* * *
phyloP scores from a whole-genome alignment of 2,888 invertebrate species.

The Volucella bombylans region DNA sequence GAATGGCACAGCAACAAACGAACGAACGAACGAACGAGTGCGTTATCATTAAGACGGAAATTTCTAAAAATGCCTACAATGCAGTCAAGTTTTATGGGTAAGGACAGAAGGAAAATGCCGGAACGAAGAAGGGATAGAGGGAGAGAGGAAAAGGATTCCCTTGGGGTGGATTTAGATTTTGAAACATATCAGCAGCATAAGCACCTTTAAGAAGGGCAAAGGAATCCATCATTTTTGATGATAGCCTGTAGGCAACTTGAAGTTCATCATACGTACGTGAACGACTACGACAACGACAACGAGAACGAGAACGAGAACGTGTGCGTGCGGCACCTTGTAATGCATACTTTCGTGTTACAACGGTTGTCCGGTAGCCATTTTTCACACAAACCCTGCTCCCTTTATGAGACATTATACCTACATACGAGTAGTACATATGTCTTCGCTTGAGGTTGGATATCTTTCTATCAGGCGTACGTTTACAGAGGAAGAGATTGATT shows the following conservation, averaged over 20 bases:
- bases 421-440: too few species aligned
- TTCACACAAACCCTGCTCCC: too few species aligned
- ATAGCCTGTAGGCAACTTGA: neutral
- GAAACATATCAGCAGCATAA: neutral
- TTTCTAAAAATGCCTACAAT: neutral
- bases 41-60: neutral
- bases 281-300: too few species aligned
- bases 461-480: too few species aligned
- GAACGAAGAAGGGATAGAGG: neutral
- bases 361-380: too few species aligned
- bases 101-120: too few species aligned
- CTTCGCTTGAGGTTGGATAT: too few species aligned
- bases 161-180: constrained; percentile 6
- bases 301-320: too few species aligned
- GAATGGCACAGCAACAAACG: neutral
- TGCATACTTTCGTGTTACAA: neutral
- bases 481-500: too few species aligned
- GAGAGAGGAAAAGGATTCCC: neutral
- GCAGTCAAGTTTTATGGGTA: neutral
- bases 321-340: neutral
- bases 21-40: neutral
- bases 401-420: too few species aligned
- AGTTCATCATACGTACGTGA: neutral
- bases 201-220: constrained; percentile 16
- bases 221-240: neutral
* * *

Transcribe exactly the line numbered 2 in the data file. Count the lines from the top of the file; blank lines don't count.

The Volucella bombylans region DNA sequence GAATGGCACAGCAACAAACGAACGAACGAACGAACGAGTGCGTTATCATTAAGACGGAAATTTCTAAAAATGCCTACAATGCAGTCAAGTTTTATGGGTAAGGACAGAAGGAAAATGCCGGAACGAAGAAGGGATAGAGGGAGAGAGGAAAAGGATTCCCTTGGGGTGGATTTAGATTTTGAAACATATCAGCAGCATAAGCACCTTTAAGAAGGGCAAAGGAATCCATCATTTTTGATGATAGCCTGTAGGCAACTTGAAGTTCATCATACGTACGTGAACGACTACGACAACGACAACGAGAACGAGAACGAGAACGTGTGCGTGCGGCACCTTGTAATGCATACTTTCGTGTTACAACGGTTGTCCGGTAGCCATTTTTCACACAAACCCTGCTCCCTTTATGAGACATTATACCTACATACGAGTAGTACATATGTCTTCGCTTGAGGTTGGATATCTTTCTATCAGGCGTACGTTTACAGAGGAAGAGATTGATT shows the following conservation, averaged over 20 bases: